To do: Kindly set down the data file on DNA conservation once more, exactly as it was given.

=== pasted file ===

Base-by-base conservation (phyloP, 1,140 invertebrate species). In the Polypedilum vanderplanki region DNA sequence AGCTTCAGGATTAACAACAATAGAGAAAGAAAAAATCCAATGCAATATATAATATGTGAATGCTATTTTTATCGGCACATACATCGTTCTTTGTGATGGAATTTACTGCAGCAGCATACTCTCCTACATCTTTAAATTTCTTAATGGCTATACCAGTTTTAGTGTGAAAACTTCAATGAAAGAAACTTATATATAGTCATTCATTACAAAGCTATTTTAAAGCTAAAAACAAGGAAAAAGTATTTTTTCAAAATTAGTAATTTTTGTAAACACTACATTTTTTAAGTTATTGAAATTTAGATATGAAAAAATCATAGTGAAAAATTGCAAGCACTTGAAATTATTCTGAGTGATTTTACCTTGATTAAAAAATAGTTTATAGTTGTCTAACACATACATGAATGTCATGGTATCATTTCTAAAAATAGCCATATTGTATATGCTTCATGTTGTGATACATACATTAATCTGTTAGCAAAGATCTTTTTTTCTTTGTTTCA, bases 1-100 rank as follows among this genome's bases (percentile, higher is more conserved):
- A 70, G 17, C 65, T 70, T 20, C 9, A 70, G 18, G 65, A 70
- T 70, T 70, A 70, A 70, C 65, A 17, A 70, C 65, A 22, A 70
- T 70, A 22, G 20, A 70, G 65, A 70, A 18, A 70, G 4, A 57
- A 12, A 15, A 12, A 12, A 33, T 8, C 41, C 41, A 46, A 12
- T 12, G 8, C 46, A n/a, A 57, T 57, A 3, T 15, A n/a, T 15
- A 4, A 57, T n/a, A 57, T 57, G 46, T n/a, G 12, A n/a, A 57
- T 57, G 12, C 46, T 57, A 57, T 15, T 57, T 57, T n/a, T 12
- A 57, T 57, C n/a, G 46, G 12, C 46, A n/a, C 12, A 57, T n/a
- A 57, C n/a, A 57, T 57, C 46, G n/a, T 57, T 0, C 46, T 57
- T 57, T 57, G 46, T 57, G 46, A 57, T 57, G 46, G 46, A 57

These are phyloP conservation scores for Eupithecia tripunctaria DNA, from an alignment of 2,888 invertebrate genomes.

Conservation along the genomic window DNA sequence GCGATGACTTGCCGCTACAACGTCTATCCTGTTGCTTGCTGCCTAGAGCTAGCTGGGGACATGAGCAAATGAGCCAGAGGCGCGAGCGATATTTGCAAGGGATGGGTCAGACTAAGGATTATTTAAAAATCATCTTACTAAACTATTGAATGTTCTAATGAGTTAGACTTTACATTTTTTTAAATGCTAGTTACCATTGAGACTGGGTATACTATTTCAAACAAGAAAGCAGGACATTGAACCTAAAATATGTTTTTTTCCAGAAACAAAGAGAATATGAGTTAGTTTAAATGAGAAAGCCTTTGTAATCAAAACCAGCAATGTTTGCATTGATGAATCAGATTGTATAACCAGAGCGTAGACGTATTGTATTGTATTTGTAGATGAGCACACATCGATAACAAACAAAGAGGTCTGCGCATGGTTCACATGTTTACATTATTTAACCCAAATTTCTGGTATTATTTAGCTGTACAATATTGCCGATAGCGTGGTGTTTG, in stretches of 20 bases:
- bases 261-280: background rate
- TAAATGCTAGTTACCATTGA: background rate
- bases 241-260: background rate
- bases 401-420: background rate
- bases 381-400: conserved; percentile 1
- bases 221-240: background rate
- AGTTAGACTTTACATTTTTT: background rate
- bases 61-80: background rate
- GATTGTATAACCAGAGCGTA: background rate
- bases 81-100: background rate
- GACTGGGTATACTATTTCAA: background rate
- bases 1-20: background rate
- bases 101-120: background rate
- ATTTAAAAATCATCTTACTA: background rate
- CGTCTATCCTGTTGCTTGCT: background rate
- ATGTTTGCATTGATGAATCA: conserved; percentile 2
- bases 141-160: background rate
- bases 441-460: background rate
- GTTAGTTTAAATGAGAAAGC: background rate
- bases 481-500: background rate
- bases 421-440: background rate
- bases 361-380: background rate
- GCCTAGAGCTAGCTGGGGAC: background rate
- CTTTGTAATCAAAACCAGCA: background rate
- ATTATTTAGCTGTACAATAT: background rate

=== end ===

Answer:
Base-by-base conservation (phyloP, 1,140 invertebrate species). In the Polypedilum vanderplanki region DNA sequence AGCTTCAGGATTAACAACAATAGAGAAAGAAAAAATCCAATGCAATATATAATATGTGAATGCTATTTTTATCGGCACATACATCGTTCTTTGTGATGGAATTTACTGCAGCAGCATACTCTCCTACATCTTTAAATTTCTTAATGGCTATACCAGTTTTAGTGTGAAAACTTCAATGAAAGAAACTTATATATAGTCATTCATTACAAAGCTATTTTAAAGCTAAAAACAAGGAAAAAGTATTTTTTCAAAATTAGTAATTTTTGTAAACACTACATTTTTTAAGTTATTGAAATTTAGATATGAAAAAATCATAGTGAAAAATTGCAAGCACTTGAAATTATTCTGAGTGATTTTACCTTGATTAAAAAATAGTTTATAGTTGTCTAACACATACATGAATGTCATGGTATCATTTCTAAAAATAGCCATATTGTATATGCTTCATGTTGTGATACATACATTAATCTGTTAGCAAAGATCTTTTTTTCTTTGTTTCA, bases 1-100 rank as follows among this genome's bases (percentile, higher is more conserved):
- A 70, G 17, C 65, T 70, T 20, C 9, A 70, G 18, G 65, A 70
- T 70, T 70, A 70, A 70, C 65, A 17, A 70, C 65, A 22, A 70
- T 70, A 22, G 20, A 70, G 65, A 70, A 18, A 70, G 4, A 57
- A 12, A 15, A 12, A 12, A 33, T 8, C 41, C 41, A 46, A 12
- T 12, G 8, C 46, A n/a, A 57, T 57, A 3, T 15, A n/a, T 15
- A 4, A 57, T n/a, A 57, T 57, G 46, T n/a, G 12, A n/a, A 57
- T 57, G 12, C 46, T 57, A 57, T 15, T 57, T 57, T n/a, T 12
- A 57, T 57, C n/a, G 46, G 12, C 46, A n/a, C 12, A 57, T n/a
- A 57, C n/a, A 57, T 57, C 46, G n/a, T 57, T 0, C 46, T 57
- T 57, T 57, G 46, T 57, G 46, A 57, T 57, G 46, G 46, A 57

These are phyloP conservation scores for Eupithecia tripunctaria DNA, from an alignment of 2,888 invertebrate genomes.

Conservation along the genomic window DNA sequence GCGATGACTTGCCGCTACAACGTCTATCCTGTTGCTTGCTGCCTAGAGCTAGCTGGGGACATGAGCAAATGAGCCAGAGGCGCGAGCGATATTTGCAAGGGATGGGTCAGACTAAGGATTATTTAAAAATCATCTTACTAAACTATTGAATGTTCTAATGAGTTAGACTTTACATTTTTTTAAATGCTAGTTACCATTGAGACTGGGTATACTATTTCAAACAAGAAAGCAGGACATTGAACCTAAAATATGTTTTTTTCCAGAAACAAAGAGAATATGAGTTAGTTTAAATGAGAAAGCCTTTGTAATCAAAACCAGCAATGTTTGCATTGATGAATCAGATTGTATAACCAGAGCGTAGACGTATTGTATTGTATTTGTAGATGAGCACACATCGATAACAAACAAAGAGGTCTGCGCATGGTTCACATGTTTACATTATTTAACCCAAATTTCTGGTATTATTTAGCTGTACAATATTGCCGATAGCGTGGTGTTTG, in stretches of 20 bases:
- bases 261-280: background rate
- TAAATGCTAGTTACCATTGA: background rate
- bases 241-260: background rate
- bases 401-420: background rate
- bases 381-400: conserved; percentile 1
- bases 221-240: background rate
- AGTTAGACTTTACATTTTTT: background rate
- bases 61-80: background rate
- GATTGTATAACCAGAGCGTA: background rate
- bases 81-100: background rate
- GACTGGGTATACTATTTCAA: background rate
- bases 1-20: background rate
- bases 101-120: background rate
- ATTTAAAAATCATCTTACTA: background rate
- CGTCTATCCTGTTGCTTGCT: background rate
- ATGTTTGCATTGATGAATCA: conserved; percentile 2
- bases 141-160: background rate
- bases 441-460: background rate
- GTTAGTTTAAATGAGAAAGC: background rate
- bases 481-500: background rate
- bases 421-440: background rate
- bases 361-380: background rate
- GCCTAGAGCTAGCTGGGGAC: background rate
- CTTTGTAATCAAAACCAGCA: background rate
- ATTATTTAGCTGTACAATAT: background rate